From Pilot Point, Texas, USA:
My 13 year old daughter was diagnosed about a year and a half ago with hypoglycemia. She had an episode this morning, and her blood sugar was 21 mg/dl [1.2 mmol/L]. Her father, grandfather, and great grandfather, all had type 1 diabetes, and none of them were overweight, or even had so much as a sweet tooth. Her father did not get diabetes until he was in his 40s, but to listen to his mother, and knowing him for 15 years before he got diabetes, he had similar symptoms to my daughter since puberty.
I asked her endocrinologist if they were related, and he told me absolutely not. Could it be that research just hasn't found a relation yet? Could it be that they just don't know yet? It seems too much of a coincidence. He wants to test for tumors, but this seems less likely than my explanation. However, I will probably have the tests done just to rule it out.
I was also alarmed to see others writing about sleepwalking, and night terrors. Could this be related, if so how? My daughter sleepwalks sometimes, and had one night terror incident when she was small, but I never thought to mention it to the endocrinologist (I will now).
As a footnote, I saw you telling people how unlikely it is that they have hypoglycemia. We were on the other side of that fence. For years, I went to the doctor and said; "I wake up some mornings and I find her on the floor in the bathroom, complaining she feels sick to her stomach, and she would be shaky", The doctor insisted, several times, that post-nasal-drip was causing the symptoms. Even though she had no sinus problems, and she always got better when I had her eat. When she started having episodes during the day I knew what they were because of the books I read when my husband got diabetes. Otherwise I doubt she would have been diagnosed, and I wouldn't know how to treat her. Even after I took her to an endocrinologist, it took months to get the convincing low blood sugars that he needed to diagnose her. A lot of times when my daughter gets low, my first clue is that she becomes belligerent. I read somewhere that growth hormone can cause low blood sugar. How many teens suffer from this, and then simply grow out of it? I worry that so much goes undiagnosed. it really is easier to deal with her when I know what the problem is. She now wears a medical alert necklace and others are notified, which may have saved her from great harm on a couple of occasions when she has blacked out.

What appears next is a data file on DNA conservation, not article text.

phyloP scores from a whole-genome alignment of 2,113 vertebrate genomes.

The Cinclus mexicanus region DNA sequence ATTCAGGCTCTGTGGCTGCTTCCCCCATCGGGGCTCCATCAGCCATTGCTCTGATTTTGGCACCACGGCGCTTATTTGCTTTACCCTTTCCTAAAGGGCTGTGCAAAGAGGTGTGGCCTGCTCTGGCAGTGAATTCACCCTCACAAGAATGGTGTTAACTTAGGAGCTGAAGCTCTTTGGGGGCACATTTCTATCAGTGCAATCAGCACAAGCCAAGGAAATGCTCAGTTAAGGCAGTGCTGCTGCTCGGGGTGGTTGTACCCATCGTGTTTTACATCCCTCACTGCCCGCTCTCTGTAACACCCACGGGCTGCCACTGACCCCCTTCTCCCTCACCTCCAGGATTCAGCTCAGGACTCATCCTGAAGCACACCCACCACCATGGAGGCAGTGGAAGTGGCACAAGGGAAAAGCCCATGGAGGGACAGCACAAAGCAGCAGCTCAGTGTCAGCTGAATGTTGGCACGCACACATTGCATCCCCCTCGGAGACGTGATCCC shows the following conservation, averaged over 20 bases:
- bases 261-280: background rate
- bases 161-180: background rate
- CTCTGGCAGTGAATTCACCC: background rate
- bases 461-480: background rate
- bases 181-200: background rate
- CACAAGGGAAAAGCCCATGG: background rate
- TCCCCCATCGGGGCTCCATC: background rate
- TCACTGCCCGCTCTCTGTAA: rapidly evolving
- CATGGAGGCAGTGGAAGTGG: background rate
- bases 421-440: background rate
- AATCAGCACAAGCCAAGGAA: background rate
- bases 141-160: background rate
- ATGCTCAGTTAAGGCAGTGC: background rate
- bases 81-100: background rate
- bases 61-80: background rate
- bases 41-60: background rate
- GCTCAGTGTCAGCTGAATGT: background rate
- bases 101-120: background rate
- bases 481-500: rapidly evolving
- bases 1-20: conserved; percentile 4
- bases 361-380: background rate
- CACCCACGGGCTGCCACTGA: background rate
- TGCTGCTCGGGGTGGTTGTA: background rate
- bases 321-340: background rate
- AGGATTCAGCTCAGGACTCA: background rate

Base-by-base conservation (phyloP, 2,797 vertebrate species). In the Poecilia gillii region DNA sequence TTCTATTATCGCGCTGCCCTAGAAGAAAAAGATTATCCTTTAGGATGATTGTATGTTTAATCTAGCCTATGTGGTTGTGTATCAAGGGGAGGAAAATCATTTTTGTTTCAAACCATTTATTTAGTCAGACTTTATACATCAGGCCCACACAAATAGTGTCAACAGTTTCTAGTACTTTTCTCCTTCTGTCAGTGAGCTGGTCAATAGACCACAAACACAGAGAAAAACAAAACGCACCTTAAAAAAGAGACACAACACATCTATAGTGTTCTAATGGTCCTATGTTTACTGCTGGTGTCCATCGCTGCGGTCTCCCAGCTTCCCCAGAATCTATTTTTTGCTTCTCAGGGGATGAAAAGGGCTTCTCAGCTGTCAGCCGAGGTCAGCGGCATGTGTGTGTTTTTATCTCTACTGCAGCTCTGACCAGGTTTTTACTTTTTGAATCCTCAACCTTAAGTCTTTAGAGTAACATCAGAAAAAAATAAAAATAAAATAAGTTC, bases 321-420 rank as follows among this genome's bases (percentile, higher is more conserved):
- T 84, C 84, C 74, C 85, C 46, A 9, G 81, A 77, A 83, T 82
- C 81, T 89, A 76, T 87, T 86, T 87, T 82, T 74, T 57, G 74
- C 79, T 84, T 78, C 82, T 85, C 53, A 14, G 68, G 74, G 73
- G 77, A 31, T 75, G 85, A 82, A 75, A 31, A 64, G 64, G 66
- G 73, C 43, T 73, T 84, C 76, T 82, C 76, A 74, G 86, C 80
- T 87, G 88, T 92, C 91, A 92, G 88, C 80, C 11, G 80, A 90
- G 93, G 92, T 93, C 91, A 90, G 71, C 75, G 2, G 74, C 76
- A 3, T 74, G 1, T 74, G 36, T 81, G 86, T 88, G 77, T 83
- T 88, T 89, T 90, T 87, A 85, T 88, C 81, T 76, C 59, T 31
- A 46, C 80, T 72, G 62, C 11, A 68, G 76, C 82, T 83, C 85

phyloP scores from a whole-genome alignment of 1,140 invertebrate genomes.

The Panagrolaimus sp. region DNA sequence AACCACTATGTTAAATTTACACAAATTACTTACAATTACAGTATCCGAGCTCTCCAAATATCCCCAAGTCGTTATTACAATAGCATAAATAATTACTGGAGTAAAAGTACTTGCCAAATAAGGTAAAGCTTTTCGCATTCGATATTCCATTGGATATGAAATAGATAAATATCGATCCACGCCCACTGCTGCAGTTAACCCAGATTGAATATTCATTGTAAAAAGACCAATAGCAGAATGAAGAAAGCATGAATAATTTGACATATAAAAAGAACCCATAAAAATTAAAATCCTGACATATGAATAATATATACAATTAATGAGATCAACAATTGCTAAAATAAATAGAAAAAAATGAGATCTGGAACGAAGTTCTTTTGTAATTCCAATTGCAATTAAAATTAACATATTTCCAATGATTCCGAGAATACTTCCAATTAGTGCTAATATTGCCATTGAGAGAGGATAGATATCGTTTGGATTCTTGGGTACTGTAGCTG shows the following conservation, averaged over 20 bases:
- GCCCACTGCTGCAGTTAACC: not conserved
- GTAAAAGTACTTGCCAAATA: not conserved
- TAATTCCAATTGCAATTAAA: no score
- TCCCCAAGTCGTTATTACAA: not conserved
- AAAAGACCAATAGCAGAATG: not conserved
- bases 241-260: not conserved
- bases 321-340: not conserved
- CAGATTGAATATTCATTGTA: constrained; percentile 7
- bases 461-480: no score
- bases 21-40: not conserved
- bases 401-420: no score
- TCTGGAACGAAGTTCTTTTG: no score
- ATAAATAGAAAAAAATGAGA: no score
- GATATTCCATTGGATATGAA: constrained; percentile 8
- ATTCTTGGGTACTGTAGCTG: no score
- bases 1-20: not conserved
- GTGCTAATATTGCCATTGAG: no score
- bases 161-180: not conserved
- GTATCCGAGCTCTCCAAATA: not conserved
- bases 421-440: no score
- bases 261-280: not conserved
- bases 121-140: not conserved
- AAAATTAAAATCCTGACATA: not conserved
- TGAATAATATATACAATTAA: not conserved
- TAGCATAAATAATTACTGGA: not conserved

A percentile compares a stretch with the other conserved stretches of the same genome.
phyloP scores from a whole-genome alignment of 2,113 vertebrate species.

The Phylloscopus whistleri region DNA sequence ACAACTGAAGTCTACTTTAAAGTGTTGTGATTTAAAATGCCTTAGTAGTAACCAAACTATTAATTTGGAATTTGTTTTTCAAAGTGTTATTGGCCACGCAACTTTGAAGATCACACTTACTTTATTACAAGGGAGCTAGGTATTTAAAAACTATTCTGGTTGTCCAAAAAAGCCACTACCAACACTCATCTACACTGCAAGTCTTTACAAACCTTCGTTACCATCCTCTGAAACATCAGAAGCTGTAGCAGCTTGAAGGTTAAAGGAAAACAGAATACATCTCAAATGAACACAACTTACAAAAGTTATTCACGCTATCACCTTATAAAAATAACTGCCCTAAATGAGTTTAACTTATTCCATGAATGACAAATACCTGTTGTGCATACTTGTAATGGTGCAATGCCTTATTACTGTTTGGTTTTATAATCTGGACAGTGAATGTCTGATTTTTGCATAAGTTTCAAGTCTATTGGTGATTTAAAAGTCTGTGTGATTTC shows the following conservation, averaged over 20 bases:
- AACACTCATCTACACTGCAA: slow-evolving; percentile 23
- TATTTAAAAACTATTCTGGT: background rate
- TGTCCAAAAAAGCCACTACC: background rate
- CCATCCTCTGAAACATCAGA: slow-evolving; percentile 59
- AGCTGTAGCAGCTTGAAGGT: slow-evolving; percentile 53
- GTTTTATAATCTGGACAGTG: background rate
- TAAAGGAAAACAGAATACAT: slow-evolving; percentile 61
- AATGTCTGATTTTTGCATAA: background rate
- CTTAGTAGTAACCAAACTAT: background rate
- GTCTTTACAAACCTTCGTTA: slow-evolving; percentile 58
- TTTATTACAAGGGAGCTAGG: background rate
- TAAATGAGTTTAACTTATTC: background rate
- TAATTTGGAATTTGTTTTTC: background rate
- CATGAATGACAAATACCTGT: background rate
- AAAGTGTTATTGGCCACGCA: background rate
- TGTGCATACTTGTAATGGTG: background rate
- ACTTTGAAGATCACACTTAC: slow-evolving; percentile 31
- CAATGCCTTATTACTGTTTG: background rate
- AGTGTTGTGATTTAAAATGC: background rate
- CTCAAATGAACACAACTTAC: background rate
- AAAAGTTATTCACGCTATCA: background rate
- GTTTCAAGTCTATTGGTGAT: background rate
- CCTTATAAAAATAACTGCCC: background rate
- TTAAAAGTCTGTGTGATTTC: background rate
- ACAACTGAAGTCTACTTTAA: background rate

Can my daughter's hypoglycemia be related to her father's type 1 diabetes? If so, does she run a higher risk of getting it?
I am afraid that I don't entirely agree with the endocrinologist. It is true that there are a number of rare metabolic disorders as well as certain kinds of tumors like insulinomas that can cause severe hypoglycemia, but, in view of the very striking family history of type 1 diabetes, I would suggest you ask to have a quick simple test for islet cell antibodies done first. I don' t know how sure you are that the other family members with diabetes actually had type 1A, but it is by far the most likely form in a 13 year old in North America. This is a disorder of the immune system in which the destruction of the islet cells takes place over months or even years. Sometimes, and rather more often in young adults than children, the damaged islets are unable to secrete insulin appropriately in response to a glucose load and do so a number of hours later at which time the blood glucose has fallen and the result is hypoglycemia. The technical term for this is delayed first phase insulin release.
Last Updated: Tuesday April 06, 2010 15:09:20
This Internet site provides information of a general nature and is designed for educational purposes only. If you have any concerns about your own health or the health of your child, you should always consult with a physician or other health care professional.
This site is published by T-1 Today, Inc. (d/b/a Children with Diabetes), a 501c3 not-for-profit organization, which is responsible for its contents. Our mission is to provide education and support to families living with type 1 diabetes.
© Children with Diabetes, Inc. 1995-2018. Comments and Feedback.